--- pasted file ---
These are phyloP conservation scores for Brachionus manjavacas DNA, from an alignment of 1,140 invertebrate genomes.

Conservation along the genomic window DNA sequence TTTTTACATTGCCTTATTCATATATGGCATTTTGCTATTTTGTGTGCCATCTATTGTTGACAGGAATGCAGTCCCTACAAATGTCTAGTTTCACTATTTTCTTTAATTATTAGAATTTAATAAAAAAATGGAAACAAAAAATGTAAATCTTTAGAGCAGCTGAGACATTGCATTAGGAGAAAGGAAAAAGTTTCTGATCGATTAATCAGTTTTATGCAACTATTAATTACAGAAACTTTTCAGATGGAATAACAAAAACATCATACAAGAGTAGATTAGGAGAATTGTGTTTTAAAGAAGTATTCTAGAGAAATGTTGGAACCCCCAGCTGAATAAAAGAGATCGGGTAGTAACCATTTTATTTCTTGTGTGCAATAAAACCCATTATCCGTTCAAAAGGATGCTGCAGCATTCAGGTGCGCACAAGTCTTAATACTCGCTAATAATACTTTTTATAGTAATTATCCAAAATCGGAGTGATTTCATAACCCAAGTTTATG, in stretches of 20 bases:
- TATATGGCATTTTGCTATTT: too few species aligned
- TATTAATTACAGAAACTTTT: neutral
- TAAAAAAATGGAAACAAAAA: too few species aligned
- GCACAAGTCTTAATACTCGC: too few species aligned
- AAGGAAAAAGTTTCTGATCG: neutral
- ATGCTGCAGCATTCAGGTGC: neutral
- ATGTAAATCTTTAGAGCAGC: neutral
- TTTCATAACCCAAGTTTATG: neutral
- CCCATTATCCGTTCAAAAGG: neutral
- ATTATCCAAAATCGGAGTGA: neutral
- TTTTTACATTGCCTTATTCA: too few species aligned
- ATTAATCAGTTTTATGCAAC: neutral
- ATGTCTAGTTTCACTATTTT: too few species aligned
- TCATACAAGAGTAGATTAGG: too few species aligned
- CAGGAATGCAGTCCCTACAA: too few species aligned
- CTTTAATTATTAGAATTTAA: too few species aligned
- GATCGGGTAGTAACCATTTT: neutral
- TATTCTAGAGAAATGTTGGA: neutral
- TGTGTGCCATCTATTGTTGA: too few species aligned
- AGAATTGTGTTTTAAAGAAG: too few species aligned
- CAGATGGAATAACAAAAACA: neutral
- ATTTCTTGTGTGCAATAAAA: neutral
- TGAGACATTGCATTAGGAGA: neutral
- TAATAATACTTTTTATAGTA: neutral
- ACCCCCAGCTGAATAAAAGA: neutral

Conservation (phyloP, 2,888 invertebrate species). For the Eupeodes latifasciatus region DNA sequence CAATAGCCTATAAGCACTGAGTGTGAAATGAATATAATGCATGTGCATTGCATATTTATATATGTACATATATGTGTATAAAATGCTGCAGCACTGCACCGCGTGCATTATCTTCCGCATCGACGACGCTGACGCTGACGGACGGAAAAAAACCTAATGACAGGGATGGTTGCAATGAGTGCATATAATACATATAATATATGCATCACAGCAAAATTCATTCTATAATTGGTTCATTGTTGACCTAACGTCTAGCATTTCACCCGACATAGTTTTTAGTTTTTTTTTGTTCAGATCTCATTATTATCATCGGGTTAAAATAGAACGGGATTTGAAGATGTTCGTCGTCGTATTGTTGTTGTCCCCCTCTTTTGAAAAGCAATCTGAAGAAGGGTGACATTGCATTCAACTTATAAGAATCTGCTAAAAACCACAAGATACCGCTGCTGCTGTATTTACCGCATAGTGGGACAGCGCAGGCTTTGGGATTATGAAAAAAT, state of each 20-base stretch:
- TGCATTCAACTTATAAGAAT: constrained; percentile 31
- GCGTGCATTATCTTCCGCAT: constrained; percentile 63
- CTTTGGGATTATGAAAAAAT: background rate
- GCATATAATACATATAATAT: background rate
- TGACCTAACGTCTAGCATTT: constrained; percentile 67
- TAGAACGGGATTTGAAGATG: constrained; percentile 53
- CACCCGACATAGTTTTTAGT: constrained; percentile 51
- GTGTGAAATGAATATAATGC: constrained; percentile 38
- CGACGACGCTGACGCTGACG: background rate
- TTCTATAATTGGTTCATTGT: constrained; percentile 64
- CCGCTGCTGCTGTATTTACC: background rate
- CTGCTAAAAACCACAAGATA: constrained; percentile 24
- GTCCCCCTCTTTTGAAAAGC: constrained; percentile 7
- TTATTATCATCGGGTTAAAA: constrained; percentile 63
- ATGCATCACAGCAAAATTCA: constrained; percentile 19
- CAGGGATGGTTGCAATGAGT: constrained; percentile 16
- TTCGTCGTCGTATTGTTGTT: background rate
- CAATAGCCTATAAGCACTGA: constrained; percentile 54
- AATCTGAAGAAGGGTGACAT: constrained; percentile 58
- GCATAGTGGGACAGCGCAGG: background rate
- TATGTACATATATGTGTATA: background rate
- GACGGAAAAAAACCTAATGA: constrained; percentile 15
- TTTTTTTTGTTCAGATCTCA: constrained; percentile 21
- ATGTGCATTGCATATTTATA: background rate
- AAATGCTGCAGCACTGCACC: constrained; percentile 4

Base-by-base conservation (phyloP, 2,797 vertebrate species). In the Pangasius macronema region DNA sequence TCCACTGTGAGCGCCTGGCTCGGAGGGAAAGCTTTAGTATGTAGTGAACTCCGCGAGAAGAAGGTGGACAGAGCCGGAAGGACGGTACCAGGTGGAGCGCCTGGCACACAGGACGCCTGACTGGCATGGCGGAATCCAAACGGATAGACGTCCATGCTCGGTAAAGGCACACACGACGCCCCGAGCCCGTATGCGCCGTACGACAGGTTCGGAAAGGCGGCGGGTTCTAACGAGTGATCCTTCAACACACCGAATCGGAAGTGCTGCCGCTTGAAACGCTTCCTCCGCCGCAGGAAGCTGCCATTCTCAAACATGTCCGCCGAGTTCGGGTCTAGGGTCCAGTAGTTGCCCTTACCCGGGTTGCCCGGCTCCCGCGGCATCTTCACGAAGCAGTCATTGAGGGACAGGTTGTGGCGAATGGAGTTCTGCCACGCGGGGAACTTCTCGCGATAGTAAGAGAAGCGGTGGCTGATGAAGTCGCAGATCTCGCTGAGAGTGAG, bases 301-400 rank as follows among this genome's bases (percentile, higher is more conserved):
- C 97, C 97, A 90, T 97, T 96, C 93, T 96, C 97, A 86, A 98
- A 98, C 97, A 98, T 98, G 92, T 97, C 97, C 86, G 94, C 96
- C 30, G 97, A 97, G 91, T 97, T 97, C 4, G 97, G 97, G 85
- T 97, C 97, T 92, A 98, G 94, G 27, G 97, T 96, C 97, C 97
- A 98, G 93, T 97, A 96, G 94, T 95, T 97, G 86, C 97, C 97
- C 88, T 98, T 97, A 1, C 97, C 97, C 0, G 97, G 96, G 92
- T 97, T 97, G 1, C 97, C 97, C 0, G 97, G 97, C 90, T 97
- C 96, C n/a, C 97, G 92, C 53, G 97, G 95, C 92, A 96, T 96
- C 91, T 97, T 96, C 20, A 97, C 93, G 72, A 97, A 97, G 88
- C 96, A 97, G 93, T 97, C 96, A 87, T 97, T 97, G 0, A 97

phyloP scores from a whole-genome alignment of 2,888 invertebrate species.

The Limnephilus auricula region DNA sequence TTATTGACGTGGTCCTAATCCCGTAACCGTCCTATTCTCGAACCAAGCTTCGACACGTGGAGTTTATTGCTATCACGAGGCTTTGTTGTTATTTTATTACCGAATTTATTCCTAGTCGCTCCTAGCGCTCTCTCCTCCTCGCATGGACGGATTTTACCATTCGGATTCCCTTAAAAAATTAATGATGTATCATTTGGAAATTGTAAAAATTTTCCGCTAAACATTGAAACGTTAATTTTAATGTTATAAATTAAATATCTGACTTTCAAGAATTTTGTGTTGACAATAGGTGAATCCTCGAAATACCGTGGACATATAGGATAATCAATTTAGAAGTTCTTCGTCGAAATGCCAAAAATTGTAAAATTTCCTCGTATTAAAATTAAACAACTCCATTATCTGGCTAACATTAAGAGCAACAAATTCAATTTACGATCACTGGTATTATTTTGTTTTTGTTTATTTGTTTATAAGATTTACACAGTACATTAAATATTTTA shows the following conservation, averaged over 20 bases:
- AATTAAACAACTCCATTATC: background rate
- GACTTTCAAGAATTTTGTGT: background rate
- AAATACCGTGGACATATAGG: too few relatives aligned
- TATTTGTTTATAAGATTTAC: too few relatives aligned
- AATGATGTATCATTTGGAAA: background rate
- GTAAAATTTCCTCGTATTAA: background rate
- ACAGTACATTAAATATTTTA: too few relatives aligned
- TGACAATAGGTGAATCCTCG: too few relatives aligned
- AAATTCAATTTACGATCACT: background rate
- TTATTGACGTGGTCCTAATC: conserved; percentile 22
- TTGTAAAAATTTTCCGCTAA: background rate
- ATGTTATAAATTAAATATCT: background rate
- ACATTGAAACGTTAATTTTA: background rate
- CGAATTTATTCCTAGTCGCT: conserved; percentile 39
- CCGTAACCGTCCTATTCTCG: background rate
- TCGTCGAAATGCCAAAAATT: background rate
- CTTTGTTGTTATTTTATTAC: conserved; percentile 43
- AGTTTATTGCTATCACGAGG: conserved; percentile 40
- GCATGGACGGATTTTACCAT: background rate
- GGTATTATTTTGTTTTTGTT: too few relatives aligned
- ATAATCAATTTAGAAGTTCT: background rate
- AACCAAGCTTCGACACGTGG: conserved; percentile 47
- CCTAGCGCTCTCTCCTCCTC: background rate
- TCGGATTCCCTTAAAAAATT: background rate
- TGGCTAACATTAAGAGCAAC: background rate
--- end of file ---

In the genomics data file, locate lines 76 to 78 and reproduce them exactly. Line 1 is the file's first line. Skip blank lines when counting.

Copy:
- TTATTGACGTGGTCCTAATC: conserved; percentile 22
- TTGTAAAAATTTTCCGCTAA: background rate
- ATGTTATAAATTAAATATCT: background rate